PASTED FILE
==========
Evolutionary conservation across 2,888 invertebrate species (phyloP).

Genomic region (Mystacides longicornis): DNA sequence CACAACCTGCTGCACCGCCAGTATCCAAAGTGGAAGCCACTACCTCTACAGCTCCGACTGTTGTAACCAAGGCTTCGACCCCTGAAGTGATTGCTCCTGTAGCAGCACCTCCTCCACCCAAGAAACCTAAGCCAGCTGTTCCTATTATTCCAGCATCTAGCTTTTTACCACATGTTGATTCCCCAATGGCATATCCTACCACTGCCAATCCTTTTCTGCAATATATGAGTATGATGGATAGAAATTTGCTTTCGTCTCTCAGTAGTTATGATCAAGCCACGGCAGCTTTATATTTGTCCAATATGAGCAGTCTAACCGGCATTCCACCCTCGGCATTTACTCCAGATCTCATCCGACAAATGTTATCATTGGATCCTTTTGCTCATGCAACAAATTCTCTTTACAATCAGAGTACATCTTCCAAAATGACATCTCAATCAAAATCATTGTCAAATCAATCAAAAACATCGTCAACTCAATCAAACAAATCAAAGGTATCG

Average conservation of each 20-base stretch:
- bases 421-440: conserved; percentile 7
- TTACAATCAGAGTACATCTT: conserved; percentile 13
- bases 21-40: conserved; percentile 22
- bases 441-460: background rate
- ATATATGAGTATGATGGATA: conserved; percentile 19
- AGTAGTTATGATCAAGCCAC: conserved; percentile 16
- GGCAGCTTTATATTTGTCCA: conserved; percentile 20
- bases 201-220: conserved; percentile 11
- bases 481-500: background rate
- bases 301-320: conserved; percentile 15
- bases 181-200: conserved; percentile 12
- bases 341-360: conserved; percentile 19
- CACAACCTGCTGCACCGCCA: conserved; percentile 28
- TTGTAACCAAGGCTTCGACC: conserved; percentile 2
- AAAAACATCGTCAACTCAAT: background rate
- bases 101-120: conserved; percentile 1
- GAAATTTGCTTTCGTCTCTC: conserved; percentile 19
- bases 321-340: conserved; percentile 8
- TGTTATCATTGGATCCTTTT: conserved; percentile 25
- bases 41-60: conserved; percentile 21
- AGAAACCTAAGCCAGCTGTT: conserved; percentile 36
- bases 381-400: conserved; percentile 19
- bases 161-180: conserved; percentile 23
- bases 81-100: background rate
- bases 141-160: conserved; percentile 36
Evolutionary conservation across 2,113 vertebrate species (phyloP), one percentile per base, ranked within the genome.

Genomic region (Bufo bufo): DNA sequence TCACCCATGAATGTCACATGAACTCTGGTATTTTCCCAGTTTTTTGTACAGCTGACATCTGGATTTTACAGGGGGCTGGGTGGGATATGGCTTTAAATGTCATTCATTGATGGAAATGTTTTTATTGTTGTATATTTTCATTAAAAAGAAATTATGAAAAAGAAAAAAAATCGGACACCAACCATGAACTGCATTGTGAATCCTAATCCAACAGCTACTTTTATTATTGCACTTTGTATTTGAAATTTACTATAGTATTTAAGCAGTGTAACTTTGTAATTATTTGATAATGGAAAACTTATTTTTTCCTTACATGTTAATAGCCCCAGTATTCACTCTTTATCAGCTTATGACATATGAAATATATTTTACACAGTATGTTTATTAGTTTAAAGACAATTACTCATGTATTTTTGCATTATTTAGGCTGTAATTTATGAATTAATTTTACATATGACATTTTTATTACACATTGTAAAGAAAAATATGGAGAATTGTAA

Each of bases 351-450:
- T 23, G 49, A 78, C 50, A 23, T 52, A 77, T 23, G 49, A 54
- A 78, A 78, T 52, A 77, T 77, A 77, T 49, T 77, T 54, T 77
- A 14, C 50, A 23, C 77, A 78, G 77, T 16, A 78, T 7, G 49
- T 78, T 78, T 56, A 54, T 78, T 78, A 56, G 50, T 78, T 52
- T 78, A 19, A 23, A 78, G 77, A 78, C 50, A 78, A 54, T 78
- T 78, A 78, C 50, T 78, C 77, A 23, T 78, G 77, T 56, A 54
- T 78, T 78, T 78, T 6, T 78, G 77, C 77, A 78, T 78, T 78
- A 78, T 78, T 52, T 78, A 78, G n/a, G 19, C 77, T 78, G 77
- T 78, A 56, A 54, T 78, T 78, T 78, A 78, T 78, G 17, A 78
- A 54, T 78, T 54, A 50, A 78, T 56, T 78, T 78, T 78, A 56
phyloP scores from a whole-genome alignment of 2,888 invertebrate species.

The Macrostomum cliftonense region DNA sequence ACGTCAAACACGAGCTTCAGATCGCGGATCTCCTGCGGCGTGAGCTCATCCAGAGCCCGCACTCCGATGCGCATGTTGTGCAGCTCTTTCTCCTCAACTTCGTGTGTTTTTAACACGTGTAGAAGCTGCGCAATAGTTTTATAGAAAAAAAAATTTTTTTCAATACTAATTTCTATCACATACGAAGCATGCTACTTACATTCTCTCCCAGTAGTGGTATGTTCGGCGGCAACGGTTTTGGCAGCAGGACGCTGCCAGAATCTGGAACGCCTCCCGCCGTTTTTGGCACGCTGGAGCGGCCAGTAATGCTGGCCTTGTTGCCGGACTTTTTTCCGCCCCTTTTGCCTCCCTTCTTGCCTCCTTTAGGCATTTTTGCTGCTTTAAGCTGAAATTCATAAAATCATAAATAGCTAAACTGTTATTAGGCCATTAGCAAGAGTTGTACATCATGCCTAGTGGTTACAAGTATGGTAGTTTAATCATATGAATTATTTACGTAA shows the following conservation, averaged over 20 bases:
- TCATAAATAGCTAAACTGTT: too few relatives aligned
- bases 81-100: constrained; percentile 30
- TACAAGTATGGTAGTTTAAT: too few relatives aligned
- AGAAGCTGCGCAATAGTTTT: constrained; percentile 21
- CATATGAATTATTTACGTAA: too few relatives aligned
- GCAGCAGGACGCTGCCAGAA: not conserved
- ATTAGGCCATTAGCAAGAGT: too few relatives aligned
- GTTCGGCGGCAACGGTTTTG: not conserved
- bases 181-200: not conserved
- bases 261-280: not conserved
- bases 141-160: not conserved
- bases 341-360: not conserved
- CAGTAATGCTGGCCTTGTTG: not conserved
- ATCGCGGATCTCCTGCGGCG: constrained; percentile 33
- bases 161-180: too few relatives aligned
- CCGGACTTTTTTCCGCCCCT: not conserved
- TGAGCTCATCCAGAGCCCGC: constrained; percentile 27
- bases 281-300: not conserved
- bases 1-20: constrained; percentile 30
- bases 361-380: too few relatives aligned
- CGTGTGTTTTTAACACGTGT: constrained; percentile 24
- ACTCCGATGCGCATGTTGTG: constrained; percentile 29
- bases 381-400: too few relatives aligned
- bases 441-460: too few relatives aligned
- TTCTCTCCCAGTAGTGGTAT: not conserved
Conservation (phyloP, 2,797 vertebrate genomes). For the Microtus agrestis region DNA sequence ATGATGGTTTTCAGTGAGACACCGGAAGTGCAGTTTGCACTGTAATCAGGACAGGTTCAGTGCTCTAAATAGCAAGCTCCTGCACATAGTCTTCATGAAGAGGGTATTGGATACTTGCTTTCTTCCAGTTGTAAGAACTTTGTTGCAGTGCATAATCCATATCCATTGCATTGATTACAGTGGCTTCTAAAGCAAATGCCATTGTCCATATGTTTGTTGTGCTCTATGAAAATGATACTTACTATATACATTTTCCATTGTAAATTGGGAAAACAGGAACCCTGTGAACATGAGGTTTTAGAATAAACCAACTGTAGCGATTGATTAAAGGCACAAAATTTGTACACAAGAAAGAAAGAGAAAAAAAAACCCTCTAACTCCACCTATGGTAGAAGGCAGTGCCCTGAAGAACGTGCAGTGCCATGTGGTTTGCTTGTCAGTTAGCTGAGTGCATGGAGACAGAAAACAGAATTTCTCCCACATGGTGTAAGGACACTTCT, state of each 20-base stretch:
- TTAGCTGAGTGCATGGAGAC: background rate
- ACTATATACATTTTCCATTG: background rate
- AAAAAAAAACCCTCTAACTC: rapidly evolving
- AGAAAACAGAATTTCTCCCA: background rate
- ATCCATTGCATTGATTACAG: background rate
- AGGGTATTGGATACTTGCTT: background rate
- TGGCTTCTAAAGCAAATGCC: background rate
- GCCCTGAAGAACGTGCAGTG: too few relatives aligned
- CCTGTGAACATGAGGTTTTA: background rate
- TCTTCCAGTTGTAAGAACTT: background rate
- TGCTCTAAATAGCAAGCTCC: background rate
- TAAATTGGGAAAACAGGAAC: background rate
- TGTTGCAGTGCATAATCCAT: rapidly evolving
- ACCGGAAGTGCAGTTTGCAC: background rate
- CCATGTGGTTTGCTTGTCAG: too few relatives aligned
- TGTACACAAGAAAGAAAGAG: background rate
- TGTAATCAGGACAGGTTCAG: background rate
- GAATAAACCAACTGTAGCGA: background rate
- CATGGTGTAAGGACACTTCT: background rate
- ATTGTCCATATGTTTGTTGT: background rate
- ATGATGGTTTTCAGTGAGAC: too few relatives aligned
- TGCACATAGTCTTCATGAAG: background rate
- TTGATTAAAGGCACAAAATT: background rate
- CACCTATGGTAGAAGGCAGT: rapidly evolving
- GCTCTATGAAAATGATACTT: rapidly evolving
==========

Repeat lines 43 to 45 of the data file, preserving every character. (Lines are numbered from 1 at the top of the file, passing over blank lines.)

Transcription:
The Macrostomum cliftonense region DNA sequence ACGTCAAACACGAGCTTCAGATCGCGGATCTCCTGCGGCGTGAGCTCATCCAGAGCCCGCACTCCGATGCGCATGTTGTGCAGCTCTTTCTCCTCAACTTCGTGTGTTTTTAACACGTGTAGAAGCTGCGCAATAGTTTTATAGAAAAAAAAATTTTTTTCAATACTAATTTCTATCACATACGAAGCATGCTACTTACATTCTCTCCCAGTAGTGGTATGTTCGGCGGCAACGGTTTTGGCAGCAGGACGCTGCCAGAATCTGGAACGCCTCCCGCCGTTTTTGGCACGCTGGAGCGGCCAGTAATGCTGGCCTTGTTGCCGGACTTTTTTCCGCCCCTTTTGCCTCCCTTCTTGCCTCCTTTAGGCATTTTTGCTGCTTTAAGCTGAAATTCATAAAATCATAAATAGCTAAACTGTTATTAGGCCATTAGCAAGAGTTGTACATCATGCCTAGTGGTTACAAGTATGGTAGTTTAATCATATGAATTATTTACGTAA shows the following conservation, averaged over 20 bases:
- TCATAAATAGCTAAACTGTT: too few relatives aligned
- bases 81-100: constrained; percentile 30